Opera Scotland

Dream of Gerontius 1921Dundee Amateur Choral Union

Read more about the opera Dream of Gerontius

In the summer of 1914, Dundee Choral Union had been enjoying rehearsals for the local premiere of Elgar's great oratorio, to be performed in the Kinnaird Hall. The outbreak of war brought proceedings to a halt. Order was eventually restored, and for the inauguration of the packed out Caird Hall, the city's first performance of Gerontius was at last given.

The Choral assembled a notable trio of soloists, even after some enforced changes.  In 1921, as in 1914, the tenor booked for the lead had been the great Gervase Elwes. His tragic death, after being dragged under a train in Boston while on tour in the USA, necessitated the first change.

He was replaced by the veteran John Coates, a noted Wagnerian both in Britain and, before the war, in Germany. Two nights before the concert, Coates had sung Lohengrin in London.

The bass was also a short notice substitute, as the originally announced star, Norman Allin, was ill.  Only Phyllis Lett appeared as scheduled.


Press Reports:

Dundee Advertiser: Saturday, November 12, 1921

Elgar’s “Dream of Gerontius” - Its Musical Interpreters

'Edward Elgar’s great choral setting of Cardinal Newman’s Dream of Gerontius was written expressly for the Birmingham Music Festival of 1900, so that 21 years have elapsed before we in these Northern regions are to have an opportunity to listen to the music that has placed Elgar in his position as the greatest living British composer, and appraise a work the beauty and grandeur of which have earned tributes from the whole world. It was performed twice in Germany within 18 months of the Birmingham concert.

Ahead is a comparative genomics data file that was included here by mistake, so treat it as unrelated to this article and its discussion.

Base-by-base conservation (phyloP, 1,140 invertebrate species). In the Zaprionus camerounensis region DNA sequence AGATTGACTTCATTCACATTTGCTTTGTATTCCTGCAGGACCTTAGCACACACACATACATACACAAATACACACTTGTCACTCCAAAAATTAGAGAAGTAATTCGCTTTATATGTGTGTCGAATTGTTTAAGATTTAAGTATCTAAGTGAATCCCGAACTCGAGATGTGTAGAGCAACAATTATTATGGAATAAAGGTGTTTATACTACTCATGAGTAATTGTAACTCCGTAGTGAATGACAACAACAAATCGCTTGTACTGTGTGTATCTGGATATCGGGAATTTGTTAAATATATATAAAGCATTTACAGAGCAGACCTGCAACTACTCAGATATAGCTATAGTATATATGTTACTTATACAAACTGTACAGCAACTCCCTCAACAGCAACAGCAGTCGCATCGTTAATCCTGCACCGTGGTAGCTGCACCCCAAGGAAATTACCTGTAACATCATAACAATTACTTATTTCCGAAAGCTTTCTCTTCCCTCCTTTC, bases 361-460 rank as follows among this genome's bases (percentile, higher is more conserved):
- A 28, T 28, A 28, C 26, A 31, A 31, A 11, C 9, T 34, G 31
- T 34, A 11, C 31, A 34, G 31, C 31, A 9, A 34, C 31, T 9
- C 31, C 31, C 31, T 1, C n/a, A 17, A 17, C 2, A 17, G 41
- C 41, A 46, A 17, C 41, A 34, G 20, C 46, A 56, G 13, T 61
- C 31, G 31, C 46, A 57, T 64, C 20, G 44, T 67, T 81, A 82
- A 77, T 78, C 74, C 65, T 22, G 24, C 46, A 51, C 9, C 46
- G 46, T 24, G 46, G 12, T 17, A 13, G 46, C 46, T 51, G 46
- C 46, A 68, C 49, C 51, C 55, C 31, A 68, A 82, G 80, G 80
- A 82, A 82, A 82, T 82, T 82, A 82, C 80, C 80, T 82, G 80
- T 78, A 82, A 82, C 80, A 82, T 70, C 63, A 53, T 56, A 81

'That it makes a rather belated appearance in Dundee is not the fault of the Choral Union, for The Dream was rehearsed in 1914, and the late Gervase Elwes practically booked for its performance early in the following season.  But art blossoms poorly in the hail of war, and it was not till last year, with the prospect of a grand new hall to sing in, that the Choral Union could bring its scheme to fruition. The Dundee Choral Union are indeed fortunate in having as their conductor for this performance Mr C M Cowe, for he brings peculiar qualities of mind and heart to the interpretation of Elgar’s massive and mystical score. In addition to his well-known and proved ability as a choral conductor, he is steeped in the lore of The Dream, has lost few opportunities of hearing it performed, and, with the patience akin to genius, has striven hard to bring his force to the high state of perfection it has attained in the delicate shading necessary for a successful rendering.